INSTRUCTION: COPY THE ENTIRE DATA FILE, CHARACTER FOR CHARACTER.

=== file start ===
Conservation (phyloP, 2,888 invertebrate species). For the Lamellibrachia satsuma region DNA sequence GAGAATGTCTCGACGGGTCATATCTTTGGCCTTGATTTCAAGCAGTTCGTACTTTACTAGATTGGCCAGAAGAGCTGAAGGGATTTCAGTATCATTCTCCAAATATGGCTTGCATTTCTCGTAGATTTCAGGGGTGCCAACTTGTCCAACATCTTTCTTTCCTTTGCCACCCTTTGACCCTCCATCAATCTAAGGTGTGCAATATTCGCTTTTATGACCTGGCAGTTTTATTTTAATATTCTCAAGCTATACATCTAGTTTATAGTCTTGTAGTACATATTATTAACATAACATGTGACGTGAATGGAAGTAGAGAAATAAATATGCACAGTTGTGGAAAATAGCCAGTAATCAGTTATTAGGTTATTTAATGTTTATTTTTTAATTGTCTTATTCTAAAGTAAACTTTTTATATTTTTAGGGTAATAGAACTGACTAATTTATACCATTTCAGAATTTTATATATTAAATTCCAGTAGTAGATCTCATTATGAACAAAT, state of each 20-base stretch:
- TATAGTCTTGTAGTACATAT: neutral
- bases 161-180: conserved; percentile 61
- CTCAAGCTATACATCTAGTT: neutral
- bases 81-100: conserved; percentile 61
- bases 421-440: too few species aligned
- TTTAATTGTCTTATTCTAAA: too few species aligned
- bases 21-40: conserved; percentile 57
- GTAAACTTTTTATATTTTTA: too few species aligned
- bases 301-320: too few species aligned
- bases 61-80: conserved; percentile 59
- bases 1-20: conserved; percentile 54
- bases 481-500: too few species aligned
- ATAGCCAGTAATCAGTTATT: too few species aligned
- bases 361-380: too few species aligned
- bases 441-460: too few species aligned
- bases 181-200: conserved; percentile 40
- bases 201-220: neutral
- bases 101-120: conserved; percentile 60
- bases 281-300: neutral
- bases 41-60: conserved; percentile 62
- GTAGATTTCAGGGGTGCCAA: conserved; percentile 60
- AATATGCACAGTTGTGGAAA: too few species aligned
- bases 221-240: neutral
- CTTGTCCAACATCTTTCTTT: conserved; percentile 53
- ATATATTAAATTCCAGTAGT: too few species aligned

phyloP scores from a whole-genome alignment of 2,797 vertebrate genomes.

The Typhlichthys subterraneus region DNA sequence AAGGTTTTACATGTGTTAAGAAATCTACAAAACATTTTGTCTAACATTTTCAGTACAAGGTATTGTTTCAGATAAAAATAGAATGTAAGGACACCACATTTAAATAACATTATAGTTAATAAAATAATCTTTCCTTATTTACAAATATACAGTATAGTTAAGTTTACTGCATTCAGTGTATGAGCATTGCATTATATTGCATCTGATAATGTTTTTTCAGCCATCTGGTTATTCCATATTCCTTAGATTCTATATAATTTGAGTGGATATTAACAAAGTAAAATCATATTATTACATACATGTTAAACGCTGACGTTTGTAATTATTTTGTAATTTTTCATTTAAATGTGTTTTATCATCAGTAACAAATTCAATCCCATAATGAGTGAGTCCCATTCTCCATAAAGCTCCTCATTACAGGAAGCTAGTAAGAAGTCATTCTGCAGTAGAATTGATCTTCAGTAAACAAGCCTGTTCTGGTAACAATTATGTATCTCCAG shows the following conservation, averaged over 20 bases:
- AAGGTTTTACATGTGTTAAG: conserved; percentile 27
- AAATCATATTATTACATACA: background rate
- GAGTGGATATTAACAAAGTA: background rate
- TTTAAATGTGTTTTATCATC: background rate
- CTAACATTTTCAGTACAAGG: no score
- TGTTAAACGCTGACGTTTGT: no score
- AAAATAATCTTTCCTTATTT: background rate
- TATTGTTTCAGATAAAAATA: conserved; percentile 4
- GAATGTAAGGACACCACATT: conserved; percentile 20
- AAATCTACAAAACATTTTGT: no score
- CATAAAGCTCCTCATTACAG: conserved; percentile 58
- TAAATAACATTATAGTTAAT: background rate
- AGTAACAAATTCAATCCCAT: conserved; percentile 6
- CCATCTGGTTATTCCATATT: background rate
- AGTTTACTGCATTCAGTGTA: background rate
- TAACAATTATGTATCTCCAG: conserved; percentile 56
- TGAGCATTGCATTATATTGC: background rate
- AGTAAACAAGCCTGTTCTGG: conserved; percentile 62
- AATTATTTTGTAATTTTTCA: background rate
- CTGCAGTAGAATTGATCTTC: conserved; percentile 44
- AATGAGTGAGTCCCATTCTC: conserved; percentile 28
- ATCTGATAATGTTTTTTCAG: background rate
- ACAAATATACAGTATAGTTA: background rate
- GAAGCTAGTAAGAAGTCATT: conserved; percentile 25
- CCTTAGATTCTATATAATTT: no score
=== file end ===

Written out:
Conservation (phyloP, 2,888 invertebrate species). For the Lamellibrachia satsuma region DNA sequence GAGAATGTCTCGACGGGTCATATCTTTGGCCTTGATTTCAAGCAGTTCGTACTTTACTAGATTGGCCAGAAGAGCTGAAGGGATTTCAGTATCATTCTCCAAATATGGCTTGCATTTCTCGTAGATTTCAGGGGTGCCAACTTGTCCAACATCTTTCTTTCCTTTGCCACCCTTTGACCCTCCATCAATCTAAGGTGTGCAATATTCGCTTTTATGACCTGGCAGTTTTATTTTAATATTCTCAAGCTATACATCTAGTTTATAGTCTTGTAGTACATATTATTAACATAACATGTGACGTGAATGGAAGTAGAGAAATAAATATGCACAGTTGTGGAAAATAGCCAGTAATCAGTTATTAGGTTATTTAATGTTTATTTTTTAATTGTCTTATTCTAAAGTAAACTTTTTATATTTTTAGGGTAATAGAACTGACTAATTTATACCATTTCAGAATTTTATATATTAAATTCCAGTAGTAGATCTCATTATGAACAAAT, state of each 20-base stretch:
- TATAGTCTTGTAGTACATAT: neutral
- bases 161-180: conserved; percentile 61
- CTCAAGCTATACATCTAGTT: neutral
- bases 81-100: conserved; percentile 61
- bases 421-440: too few species aligned
- TTTAATTGTCTTATTCTAAA: too few species aligned
- bases 21-40: conserved; percentile 57
- GTAAACTTTTTATATTTTTA: too few species aligned
- bases 301-320: too few species aligned
- bases 61-80: conserved; percentile 59
- bases 1-20: conserved; percentile 54
- bases 481-500: too few species aligned
- ATAGCCAGTAATCAGTTATT: too few species aligned
- bases 361-380: too few species aligned
- bases 441-460: too few species aligned
- bases 181-200: conserved; percentile 40
- bases 201-220: neutral
- bases 101-120: conserved; percentile 60
- bases 281-300: neutral
- bases 41-60: conserved; percentile 62
- GTAGATTTCAGGGGTGCCAA: conserved; percentile 60
- AATATGCACAGTTGTGGAAA: too few species aligned
- bases 221-240: neutral
- CTTGTCCAACATCTTTCTTT: conserved; percentile 53
- ATATATTAAATTCCAGTAGT: too few species aligned

phyloP scores from a whole-genome alignment of 2,797 vertebrate genomes.

The Typhlichthys subterraneus region DNA sequence AAGGTTTTACATGTGTTAAGAAATCTACAAAACATTTTGTCTAACATTTTCAGTACAAGGTATTGTTTCAGATAAAAATAGAATGTAAGGACACCACATTTAAATAACATTATAGTTAATAAAATAATCTTTCCTTATTTACAAATATACAGTATAGTTAAGTTTACTGCATTCAGTGTATGAGCATTGCATTATATTGCATCTGATAATGTTTTTTCAGCCATCTGGTTATTCCATATTCCTTAGATTCTATATAATTTGAGTGGATATTAACAAAGTAAAATCATATTATTACATACATGTTAAACGCTGACGTTTGTAATTATTTTGTAATTTTTCATTTAAATGTGTTTTATCATCAGTAACAAATTCAATCCCATAATGAGTGAGTCCCATTCTCCATAAAGCTCCTCATTACAGGAAGCTAGTAAGAAGTCATTCTGCAGTAGAATTGATCTTCAGTAAACAAGCCTGTTCTGGTAACAATTATGTATCTCCAG shows the following conservation, averaged over 20 bases:
- AAGGTTTTACATGTGTTAAG: conserved; percentile 27
- AAATCATATTATTACATACA: background rate
- GAGTGGATATTAACAAAGTA: background rate
- TTTAAATGTGTTTTATCATC: background rate
- CTAACATTTTCAGTACAAGG: no score
- TGTTAAACGCTGACGTTTGT: no score
- AAAATAATCTTTCCTTATTT: background rate
- TATTGTTTCAGATAAAAATA: conserved; percentile 4
- GAATGTAAGGACACCACATT: conserved; percentile 20
- AAATCTACAAAACATTTTGT: no score
- CATAAAGCTCCTCATTACAG: conserved; percentile 58
- TAAATAACATTATAGTTAAT: background rate
- AGTAACAAATTCAATCCCAT: conserved; percentile 6
- CCATCTGGTTATTCCATATT: background rate
- AGTTTACTGCATTCAGTGTA: background rate
- TAACAATTATGTATCTCCAG: conserved; percentile 56
- TGAGCATTGCATTATATTGC: background rate
- AGTAAACAAGCCTGTTCTGG: conserved; percentile 62
- AATTATTTTGTAATTTTTCA: background rate
- CTGCAGTAGAATTGATCTTC: conserved; percentile 44
- AATGAGTGAGTCCCATTCTC: conserved; percentile 28
- ATCTGATAATGTTTTTTCAG: background rate
- ACAAATATACAGTATAGTTA: background rate
- GAAGCTAGTAAGAAGTCATT: conserved; percentile 25
- CCTTAGATTCTATATAATTT: no score